Unfortunately, simply being Black was enough to rate a property with the color red, preventing the owner of that property from receiving a loan. This discriminatory practice was called “redlining.”
The University of Richmond has information readily available for free online showing which neighborhoods in Richmond were redlined in the 1930s. You can also click on each neighborhood to find out why it was labeled a certain color. If you click on the red neighborhoods, one of the main reasons why a neighborhood was marked red was because of an “infiltration of negroes.”
Because of the Federal Housing Administration’s call for ‘’suitable restrictive covenants’’ to avoid ‘’inharmonious racial or nationality groups’’ in housing, it was nearly impossible for many Black Americans to leave their poor communities and move into a better one. In simpler terms, Black people couldn’t just pack up and move, because suburbs practiced racial discrimination and the government encouraged it.
It’s also important to note the government wasn’t the only group that purposely made it harder for Black people to receive mortgages, private lending institutions also discriminated against minorities. Even until the 1990s, private institutions practiced discriminatory lending, with Whites getting their loan requests accepted 1.6 times more often than minorities even when all factors including credit score are the same.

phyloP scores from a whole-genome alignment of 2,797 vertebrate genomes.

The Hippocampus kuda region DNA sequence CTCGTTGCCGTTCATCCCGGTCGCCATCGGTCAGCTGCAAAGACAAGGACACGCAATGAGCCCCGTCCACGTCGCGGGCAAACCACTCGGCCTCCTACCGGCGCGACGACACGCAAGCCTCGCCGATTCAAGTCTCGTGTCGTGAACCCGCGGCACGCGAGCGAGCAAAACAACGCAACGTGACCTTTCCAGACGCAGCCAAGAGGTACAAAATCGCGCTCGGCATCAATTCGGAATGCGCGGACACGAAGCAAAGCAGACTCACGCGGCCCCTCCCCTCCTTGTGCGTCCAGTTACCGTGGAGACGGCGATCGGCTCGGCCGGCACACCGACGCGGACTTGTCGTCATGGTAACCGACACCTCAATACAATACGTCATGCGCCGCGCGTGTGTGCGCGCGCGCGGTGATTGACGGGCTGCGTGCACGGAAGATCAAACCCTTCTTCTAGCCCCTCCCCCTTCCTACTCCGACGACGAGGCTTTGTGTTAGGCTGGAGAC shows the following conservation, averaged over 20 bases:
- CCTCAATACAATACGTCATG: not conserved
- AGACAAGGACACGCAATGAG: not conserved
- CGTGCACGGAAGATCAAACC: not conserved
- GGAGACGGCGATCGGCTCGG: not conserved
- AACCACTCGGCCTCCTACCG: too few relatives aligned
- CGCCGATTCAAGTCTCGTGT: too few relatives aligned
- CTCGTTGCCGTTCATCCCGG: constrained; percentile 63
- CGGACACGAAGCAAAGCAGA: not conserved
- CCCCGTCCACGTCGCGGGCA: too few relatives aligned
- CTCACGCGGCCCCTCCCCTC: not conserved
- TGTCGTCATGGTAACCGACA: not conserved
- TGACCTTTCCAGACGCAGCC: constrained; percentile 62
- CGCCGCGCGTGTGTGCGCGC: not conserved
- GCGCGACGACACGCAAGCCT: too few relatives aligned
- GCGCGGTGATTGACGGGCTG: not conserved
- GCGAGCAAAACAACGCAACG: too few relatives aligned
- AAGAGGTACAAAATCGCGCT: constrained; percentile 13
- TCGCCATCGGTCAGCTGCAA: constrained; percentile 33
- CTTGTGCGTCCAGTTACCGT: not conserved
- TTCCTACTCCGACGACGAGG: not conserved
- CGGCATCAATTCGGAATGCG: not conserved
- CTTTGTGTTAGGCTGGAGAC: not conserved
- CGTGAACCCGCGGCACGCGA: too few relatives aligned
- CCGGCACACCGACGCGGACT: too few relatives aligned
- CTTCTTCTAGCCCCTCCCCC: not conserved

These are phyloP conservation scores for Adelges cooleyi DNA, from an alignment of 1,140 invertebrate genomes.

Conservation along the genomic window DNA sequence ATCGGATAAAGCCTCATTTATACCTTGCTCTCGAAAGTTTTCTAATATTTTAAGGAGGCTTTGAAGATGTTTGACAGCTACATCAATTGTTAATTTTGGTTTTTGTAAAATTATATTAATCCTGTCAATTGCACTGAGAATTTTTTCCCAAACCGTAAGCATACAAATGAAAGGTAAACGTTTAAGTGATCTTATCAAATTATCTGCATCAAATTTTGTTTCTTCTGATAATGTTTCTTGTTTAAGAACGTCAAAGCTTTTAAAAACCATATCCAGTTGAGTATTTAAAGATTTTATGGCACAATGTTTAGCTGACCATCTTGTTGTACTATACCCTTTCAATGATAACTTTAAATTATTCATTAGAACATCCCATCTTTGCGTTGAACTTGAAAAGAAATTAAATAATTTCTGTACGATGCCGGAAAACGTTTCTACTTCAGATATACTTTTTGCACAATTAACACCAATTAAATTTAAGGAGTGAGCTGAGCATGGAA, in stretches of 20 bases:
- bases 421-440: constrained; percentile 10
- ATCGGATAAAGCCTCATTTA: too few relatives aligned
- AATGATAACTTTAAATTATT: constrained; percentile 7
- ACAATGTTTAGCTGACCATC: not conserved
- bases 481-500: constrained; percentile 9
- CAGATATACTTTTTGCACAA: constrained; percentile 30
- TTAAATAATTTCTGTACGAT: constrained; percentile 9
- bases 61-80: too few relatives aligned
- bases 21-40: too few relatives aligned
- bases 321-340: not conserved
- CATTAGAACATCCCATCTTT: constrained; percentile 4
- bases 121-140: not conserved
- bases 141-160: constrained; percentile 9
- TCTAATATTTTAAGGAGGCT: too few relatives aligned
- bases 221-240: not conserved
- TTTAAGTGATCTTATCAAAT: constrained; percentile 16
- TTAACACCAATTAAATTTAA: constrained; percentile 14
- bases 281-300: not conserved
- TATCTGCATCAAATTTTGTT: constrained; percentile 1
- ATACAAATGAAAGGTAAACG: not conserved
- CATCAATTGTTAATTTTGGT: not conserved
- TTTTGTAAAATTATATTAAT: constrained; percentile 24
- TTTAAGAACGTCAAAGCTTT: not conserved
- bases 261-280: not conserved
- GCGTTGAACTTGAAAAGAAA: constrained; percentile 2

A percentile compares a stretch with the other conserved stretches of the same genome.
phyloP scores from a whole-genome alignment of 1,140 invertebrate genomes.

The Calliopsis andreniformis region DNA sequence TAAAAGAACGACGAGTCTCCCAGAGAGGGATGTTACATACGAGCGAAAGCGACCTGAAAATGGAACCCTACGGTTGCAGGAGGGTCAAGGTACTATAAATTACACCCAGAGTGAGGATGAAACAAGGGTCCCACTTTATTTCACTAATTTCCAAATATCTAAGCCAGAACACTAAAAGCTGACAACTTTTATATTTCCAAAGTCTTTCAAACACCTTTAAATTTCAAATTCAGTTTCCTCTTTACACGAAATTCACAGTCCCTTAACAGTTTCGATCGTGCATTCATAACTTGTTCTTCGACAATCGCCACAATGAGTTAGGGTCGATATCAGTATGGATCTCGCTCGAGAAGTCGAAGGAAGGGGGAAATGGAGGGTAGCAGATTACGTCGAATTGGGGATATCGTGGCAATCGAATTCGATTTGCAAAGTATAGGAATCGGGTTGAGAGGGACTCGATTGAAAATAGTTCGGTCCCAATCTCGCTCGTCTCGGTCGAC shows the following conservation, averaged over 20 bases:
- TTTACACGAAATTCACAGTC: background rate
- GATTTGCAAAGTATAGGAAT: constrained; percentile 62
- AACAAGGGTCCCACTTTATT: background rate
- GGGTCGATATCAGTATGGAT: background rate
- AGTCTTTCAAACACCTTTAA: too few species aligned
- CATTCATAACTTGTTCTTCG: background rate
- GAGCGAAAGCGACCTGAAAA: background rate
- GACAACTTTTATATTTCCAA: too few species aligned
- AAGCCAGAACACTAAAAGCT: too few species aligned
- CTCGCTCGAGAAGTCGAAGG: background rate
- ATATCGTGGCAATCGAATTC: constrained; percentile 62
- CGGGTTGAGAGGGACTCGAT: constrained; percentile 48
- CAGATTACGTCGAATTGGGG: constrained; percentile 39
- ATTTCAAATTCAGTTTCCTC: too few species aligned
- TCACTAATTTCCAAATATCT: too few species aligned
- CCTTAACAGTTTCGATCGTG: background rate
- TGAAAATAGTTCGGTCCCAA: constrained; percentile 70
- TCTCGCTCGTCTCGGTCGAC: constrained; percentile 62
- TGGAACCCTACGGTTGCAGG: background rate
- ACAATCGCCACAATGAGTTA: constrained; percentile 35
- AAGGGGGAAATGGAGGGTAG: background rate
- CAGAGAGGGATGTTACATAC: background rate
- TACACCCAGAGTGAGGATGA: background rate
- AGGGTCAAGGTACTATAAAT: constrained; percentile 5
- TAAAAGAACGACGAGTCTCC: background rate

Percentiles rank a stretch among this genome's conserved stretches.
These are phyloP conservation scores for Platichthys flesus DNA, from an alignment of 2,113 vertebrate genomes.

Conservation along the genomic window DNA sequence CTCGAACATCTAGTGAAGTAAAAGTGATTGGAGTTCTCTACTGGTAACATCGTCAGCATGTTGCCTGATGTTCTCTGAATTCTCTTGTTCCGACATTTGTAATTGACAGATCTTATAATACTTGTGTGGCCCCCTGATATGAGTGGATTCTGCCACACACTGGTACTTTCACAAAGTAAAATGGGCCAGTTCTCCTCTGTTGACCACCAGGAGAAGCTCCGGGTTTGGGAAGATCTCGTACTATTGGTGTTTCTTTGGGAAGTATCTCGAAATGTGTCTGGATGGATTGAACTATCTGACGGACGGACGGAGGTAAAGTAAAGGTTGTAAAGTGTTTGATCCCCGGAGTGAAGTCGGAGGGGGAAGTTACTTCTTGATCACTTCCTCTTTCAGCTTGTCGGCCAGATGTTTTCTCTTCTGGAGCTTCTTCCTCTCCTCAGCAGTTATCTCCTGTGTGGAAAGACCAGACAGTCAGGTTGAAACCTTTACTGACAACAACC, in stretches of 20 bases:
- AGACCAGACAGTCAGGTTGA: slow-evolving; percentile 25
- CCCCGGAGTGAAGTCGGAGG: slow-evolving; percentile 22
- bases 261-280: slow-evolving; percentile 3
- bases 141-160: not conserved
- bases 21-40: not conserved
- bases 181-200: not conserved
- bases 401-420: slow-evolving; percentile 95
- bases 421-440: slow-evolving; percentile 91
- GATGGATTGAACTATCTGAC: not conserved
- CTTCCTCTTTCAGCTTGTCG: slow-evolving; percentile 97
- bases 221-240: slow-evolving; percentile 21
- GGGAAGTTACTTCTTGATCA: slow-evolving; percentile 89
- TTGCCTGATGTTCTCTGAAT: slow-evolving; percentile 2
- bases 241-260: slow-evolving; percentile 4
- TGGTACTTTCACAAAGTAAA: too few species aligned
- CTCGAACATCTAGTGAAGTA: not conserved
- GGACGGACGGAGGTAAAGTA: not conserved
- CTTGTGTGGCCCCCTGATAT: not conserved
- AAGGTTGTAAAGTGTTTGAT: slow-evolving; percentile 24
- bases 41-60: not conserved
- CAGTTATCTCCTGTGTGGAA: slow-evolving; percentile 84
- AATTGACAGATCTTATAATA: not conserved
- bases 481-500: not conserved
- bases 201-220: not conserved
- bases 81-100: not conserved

Unfortunately, even when the government outlawed these practices, the damage had already been done. The loans allowed families to buy properties and generate wealth from them, while also having disposable income for other goods and services. This prosperity attracted businesses, which then raised the demand for housing, causing property values to rise.
This domino effect not only left the schools segregated, but their funding too. Because property values rose much more rapidly in White communities than in minority communities, Black schools had much more trouble obtaining qualified teachers, school supplies and facilities.
Black schools are also less likely to provide a college prep curriculum such as AP classes for their students. About 9,300 public school students across Chesterfield, Hanover, Henrico and Richmond were enrolled in an AP class during a 2013 federal survey of public schools. Of those 9,300, only 455 of those students were from Richmond, a heavily segregated school system.